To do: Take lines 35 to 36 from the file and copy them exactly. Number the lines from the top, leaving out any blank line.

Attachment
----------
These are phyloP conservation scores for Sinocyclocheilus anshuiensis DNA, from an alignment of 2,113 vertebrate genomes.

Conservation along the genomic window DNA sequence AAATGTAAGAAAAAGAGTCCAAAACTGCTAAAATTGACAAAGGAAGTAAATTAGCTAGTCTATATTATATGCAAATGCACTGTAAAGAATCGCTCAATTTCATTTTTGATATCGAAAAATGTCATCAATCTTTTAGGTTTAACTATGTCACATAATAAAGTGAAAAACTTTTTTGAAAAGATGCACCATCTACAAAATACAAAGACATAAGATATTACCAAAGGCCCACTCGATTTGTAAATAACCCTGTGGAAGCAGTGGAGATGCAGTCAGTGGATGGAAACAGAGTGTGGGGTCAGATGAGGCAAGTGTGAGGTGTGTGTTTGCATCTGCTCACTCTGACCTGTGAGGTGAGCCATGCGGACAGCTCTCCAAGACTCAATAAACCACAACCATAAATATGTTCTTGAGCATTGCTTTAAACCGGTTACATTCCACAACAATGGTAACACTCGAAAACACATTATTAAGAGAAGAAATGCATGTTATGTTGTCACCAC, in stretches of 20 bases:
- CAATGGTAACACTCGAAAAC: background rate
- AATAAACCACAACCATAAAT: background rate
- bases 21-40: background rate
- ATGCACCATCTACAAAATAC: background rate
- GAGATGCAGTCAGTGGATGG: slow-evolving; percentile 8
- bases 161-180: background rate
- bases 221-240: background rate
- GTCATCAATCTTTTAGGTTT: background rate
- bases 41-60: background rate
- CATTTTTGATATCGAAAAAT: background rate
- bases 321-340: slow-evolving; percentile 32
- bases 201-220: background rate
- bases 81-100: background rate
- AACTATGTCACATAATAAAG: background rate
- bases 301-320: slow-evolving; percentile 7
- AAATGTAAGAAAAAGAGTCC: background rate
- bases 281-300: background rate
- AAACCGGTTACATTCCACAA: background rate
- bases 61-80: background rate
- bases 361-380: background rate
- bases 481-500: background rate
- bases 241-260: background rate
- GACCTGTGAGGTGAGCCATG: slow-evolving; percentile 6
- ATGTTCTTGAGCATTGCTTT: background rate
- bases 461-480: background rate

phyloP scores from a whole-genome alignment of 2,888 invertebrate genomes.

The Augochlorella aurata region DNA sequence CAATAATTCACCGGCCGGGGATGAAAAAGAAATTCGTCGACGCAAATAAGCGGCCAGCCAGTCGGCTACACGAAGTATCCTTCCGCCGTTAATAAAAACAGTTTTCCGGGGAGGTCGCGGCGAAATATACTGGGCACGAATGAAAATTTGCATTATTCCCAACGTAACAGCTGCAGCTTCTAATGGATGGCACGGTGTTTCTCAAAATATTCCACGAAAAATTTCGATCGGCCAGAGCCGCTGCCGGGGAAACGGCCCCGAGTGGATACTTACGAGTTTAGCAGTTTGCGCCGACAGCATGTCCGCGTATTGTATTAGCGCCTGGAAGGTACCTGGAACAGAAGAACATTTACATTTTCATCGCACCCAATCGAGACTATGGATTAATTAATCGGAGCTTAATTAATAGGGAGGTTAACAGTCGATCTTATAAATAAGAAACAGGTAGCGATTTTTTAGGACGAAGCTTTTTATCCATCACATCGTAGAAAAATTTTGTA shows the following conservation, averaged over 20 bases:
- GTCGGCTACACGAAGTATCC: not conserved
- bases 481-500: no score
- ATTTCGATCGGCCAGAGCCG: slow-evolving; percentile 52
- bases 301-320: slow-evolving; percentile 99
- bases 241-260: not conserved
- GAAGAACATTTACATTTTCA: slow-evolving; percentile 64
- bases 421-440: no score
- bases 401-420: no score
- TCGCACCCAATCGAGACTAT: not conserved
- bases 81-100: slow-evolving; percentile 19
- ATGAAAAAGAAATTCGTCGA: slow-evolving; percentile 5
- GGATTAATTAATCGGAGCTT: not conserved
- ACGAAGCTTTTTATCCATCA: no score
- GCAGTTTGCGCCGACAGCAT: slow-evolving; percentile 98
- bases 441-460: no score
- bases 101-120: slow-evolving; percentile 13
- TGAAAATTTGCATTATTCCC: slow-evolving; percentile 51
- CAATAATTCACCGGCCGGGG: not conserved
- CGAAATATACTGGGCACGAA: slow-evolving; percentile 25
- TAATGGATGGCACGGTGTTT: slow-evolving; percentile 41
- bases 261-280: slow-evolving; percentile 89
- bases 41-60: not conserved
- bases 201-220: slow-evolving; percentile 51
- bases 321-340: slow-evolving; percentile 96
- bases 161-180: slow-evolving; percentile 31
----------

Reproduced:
- GAAGAACATTTACATTTTCA: slow-evolving; percentile 64
- bases 421-440: no score